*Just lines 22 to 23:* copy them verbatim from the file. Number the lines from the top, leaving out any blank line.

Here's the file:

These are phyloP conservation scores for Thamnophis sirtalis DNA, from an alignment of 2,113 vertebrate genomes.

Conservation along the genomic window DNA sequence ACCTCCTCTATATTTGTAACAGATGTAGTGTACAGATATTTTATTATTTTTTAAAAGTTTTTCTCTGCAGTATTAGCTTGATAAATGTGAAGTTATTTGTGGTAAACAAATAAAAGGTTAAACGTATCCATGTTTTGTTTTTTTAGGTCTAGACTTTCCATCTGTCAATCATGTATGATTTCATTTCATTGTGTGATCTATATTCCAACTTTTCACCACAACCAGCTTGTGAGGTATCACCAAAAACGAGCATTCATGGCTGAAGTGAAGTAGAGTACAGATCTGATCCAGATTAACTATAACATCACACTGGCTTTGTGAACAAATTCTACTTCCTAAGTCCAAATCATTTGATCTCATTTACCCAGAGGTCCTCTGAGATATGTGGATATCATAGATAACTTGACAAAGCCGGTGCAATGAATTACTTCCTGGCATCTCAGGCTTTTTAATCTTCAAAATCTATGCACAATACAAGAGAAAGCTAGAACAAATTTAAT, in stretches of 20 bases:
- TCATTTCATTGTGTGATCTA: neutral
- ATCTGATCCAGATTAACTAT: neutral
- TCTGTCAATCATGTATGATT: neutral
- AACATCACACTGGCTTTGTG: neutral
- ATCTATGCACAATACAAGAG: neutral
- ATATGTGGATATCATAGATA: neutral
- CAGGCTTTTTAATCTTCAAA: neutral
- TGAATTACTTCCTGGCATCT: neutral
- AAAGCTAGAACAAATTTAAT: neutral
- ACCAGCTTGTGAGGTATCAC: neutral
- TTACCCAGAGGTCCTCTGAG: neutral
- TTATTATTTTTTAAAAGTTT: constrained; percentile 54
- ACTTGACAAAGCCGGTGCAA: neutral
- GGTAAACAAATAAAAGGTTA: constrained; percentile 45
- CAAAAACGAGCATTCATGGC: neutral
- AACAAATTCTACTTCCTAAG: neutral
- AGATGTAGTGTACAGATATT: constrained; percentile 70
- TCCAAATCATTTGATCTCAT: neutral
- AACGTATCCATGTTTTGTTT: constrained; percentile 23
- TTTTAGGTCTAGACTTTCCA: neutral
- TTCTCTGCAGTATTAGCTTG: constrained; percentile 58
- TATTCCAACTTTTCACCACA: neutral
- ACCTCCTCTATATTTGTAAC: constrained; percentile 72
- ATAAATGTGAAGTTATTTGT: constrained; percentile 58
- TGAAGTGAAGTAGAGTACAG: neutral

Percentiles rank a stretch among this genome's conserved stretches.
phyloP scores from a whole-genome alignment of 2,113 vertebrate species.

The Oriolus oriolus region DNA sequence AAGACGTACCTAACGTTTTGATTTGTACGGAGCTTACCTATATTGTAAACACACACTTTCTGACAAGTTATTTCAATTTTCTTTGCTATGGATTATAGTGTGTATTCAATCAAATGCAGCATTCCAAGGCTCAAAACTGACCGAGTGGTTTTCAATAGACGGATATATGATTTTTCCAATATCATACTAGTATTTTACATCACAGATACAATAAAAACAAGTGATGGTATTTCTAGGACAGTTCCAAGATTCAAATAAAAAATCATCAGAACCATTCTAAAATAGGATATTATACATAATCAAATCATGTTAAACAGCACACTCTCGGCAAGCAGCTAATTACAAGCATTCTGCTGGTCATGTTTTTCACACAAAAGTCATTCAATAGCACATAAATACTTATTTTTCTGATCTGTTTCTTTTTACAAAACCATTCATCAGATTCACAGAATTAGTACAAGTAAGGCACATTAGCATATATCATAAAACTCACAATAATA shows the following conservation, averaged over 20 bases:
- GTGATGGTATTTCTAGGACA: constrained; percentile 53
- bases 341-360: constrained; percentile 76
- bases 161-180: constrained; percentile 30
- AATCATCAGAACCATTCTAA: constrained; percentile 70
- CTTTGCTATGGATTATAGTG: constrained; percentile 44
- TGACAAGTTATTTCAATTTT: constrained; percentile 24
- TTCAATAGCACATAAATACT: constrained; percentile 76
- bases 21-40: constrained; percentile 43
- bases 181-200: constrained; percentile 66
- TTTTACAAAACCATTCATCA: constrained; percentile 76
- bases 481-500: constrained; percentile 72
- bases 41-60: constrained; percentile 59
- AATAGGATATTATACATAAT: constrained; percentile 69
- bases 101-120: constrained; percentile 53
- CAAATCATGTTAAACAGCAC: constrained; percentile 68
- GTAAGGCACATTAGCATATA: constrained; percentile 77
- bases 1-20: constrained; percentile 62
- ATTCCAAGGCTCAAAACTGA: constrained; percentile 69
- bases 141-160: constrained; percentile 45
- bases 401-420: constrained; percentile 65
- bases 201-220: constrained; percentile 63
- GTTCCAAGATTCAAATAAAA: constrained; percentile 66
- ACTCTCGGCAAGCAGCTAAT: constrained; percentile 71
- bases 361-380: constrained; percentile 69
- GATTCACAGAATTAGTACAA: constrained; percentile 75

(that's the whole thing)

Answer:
- TTTTAGGTCTAGACTTTCCA: neutral
- TTCTCTGCAGTATTAGCTTG: constrained; percentile 58